The styles and scope of girls’ tennis clothing has recently blossomed to match the rapid growth of fashionable women’s tennis clothing, and seems to gain momentum year on year.
There’s a twin conflicting desire for women to both model their tennis outfits on the most successful and stylish players in the game, and yet at the same time look different, exclusive and unique.
There’s yet another desire to wear state-of-the-art apparel that maximizes protection and cooling on court, to gain a competitive advantage as the tennis match ‘heats up’. Most women’s tennis apparel now contains technology to protect against the sun’s rays, to ward off odor-causing bacteria growth, to cool the skin by efficiently channeling away moisture, and even to cushion and support muscles for optimum performance.
Naturally, mothers want their fledgling tennis stars to benefit from all these tennis clothing attributes, in style and textile technology. Tennis clothes manufacturers have catered to this demand with dresses. skirts, skorts, tops and shoes for girls that sport many or all of the features of their adult counterpart.
This is good business sense on the part of tennis apparel manufacturers like Adidas, Nike, Fila, Prince, Babolat etc. Once a young lady gets to liking a particular tennis brand, she’ll likely stay loyal throughout her tennis years.
Way back in the early 1970s, at about the time that Chris Evert was emerging as a world class tennis player, a woman called Marilyn Kosten was getting very frustrated at the lack of pretty tennis clothing available to buy for her two daughters, who were about to compete in junior tennis competitions. She channeled that frustration into forming her own tennis apparel business, designing the girls’ clothing herself.
Her business really took off in 1977, when a young rising star called Tracy Austin wore one of Marilyn’s dresses during her passage to victory at the US Open. Tracy also wore the dress at Wimbledon, and so introduced this innovative and stylish girl’s tennis clothing to a much wider audience.
Three and a half decades later, tennis apparel has changed out of all recognition. Fashion is even more to the fore, vying with sports clothing fabric technology to yield a fusion of style and function that shapes every new garment. 100% cotton is now a rarity, with subtle combinations of man-made fibres best able to offer the comfort and mobility demanded by today’s athletes.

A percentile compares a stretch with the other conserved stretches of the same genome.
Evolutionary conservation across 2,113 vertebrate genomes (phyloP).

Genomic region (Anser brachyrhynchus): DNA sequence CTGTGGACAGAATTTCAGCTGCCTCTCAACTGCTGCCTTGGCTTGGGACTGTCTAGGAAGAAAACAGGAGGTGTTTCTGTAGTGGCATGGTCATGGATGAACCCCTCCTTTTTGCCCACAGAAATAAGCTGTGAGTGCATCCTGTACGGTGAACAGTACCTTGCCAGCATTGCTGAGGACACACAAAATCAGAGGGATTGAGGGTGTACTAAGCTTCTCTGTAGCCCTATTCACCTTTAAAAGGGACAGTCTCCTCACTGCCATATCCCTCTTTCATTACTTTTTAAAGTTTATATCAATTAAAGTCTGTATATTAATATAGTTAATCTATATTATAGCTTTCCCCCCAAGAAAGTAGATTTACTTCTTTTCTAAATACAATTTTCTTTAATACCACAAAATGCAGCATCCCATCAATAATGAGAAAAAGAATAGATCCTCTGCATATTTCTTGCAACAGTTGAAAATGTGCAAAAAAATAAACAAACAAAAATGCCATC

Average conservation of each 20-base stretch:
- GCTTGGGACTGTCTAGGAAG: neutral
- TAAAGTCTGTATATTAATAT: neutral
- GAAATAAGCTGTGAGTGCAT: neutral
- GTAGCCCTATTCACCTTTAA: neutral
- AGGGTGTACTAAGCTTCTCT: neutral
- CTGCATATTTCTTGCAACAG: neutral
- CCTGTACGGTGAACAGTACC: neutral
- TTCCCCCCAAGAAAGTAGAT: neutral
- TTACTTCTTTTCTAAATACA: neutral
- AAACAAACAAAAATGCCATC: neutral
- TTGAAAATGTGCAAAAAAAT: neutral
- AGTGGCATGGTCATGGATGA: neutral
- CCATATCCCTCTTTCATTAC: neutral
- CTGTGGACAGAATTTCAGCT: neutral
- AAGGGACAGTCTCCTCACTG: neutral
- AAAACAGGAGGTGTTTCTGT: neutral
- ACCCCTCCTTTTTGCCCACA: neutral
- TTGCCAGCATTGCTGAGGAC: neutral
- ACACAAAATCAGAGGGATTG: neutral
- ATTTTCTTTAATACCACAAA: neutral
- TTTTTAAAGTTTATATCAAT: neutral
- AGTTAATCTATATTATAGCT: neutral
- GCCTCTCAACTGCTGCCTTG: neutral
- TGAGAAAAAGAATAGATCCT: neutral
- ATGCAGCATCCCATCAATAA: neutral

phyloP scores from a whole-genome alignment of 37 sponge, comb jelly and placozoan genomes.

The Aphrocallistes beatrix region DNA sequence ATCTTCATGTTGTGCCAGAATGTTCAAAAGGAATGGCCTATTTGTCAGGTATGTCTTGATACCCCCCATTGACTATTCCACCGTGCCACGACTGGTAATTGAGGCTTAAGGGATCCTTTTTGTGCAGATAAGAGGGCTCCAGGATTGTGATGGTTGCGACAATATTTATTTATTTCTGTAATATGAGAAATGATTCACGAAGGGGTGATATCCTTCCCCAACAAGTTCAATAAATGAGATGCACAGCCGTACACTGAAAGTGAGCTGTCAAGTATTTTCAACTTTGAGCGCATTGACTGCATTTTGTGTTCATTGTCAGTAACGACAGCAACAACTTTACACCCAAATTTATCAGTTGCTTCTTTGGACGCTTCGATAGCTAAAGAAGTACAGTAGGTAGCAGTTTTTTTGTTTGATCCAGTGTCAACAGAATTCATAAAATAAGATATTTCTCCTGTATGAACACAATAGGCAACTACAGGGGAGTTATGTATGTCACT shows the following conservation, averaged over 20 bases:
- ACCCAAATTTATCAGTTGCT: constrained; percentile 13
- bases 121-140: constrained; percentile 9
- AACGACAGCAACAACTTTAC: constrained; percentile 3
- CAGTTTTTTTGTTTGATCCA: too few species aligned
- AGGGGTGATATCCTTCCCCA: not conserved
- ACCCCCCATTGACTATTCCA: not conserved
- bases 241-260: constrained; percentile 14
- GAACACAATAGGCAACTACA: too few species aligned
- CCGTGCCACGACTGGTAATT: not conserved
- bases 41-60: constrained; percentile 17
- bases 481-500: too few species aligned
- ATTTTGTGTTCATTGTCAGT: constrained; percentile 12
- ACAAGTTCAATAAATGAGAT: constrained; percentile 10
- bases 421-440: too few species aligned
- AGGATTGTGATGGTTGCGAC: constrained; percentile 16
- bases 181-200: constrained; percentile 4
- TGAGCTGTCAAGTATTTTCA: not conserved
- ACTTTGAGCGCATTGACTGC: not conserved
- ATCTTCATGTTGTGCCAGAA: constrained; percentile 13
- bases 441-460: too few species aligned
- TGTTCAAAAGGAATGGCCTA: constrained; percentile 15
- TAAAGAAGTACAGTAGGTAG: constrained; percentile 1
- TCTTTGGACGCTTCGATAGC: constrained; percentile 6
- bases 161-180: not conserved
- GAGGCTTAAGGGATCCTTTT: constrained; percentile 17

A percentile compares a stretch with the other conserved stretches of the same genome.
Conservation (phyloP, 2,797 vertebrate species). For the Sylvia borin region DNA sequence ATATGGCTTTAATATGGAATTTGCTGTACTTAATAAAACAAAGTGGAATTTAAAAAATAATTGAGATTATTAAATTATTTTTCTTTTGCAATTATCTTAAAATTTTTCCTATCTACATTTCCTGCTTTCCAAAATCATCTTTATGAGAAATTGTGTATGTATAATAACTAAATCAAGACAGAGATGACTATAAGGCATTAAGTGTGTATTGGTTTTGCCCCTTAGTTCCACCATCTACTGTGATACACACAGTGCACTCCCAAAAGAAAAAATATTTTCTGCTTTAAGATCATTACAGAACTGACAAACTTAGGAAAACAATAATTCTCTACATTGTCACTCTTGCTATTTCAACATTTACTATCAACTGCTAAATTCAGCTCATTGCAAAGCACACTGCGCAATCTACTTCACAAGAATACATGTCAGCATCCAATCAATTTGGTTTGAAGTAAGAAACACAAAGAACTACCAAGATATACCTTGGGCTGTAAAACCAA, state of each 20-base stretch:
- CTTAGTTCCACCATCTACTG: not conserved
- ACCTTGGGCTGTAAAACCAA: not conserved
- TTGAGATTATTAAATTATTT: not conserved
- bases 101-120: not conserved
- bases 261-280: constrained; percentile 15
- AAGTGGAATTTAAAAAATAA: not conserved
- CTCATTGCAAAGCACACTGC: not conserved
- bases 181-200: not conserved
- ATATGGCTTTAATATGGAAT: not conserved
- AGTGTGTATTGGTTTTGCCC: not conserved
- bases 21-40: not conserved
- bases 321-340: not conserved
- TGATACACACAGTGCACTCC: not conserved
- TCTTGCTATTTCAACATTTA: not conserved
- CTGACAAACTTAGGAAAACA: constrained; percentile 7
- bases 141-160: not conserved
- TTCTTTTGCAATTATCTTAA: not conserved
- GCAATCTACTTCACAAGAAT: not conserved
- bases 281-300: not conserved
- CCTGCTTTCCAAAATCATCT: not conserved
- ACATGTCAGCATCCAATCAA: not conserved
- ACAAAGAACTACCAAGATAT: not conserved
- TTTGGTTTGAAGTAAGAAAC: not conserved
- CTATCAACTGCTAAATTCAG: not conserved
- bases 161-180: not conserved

Mary Kosten’s ‘Little Miss tennis’ business is still flourishing, and now caters to young boy’s tennis clothing needs as well, with the LMT range. Now, all the major tennis gear manufacturers have girl’s, boy’s or unisex kids tennis apparel lines alongside their adult clothing, so lack of choice is no longer an issue.
Women who look to the high-fashion, cutting-edge tennis apparel worn by the leading players for inspiration, can now encourage their daughters to do the same. For example, the identical Adidas adilibria tennis dress recently co-designed and worn by Ana Ivanovic was available in girls’ sizes with all the ‘Climacool’ technology and comfort meshing of the adult dress. Other familiar Adidas tennis lines like ‘Barricade’, ‘Edge’ and ‘Competition’ also have their girl-sized counterparts, so mother and daughter can wear complementary apparel at the tennis club.
Nike, as you might expect, have their own
lines such as ‘Athlete’, that mirror the apparel worn by the women. Like Adidas, there’s plenty of variety in dresses, skirts, skorts, shirts, tennis shoes and accessories, with comfort features like Dri-FIT, to give the same cooling and moisture management as the adult version.
Fila, with two of the game’s big hitters, Kim Clijsters and Svetlana Kuznetsova on their books, is hot on the heels of the two largest tennis apparel manufacturers, Adidas and Nike, with it’s own girls’ selection. They produce junior varieties of familiar women’s tennis favorites like the ‘Essenza’ tennis dress. These dresses are made with sun protective material, to reduce UV damage to young ladies’ skins. This can be an important consideration in warmer climes where tennis is an outdoor activity.
There will come a time when your young lady would rather wear distinctive (tennis) clothing than try to copy her mother as she moves into adulthood. There’s a tennis apparel manufacturer keen to cater to these more rebellious instincts – DUC. They’re happy that their clothing isn’t designed for people too far into their 20s or beyond. They draw a little from the history of women’s tennis dress with subtle pleating, but make it asymmetrical to keep abreast of the times.
Much of the clothing is labeled with assertive, slightly racy tags like ‘Dominate’ (dress), ‘Compete’ (skirt), ‘Rush’ (racer-back top) and 2-Timer (reversible top), and accentuates feminine contours. The 2-Timer top actually refers to it’s reversible two-tops-in-one feature, which when combined with the large choice of colors and reversible skirt, creates a wide range of styles – great for emphasizing your unique style. Reversing your apparel and changing your look during a match might also have beneficial unsettling effects on your opponent. Though cutting edge in design, DUC tennis clothing lacks none of the comfort features prerequisite in modern tennis clothing.
So, from youngster to young women, varied, vibrant, in vogue girl’s tennis clothing is in plentiful supply. Thanks to determined women like Marilyn Kosten, the ‘dark ages’ are over, and girls can revel in the choice of cutting-edge tennis apparel that was until recently the sole preserve of their parents.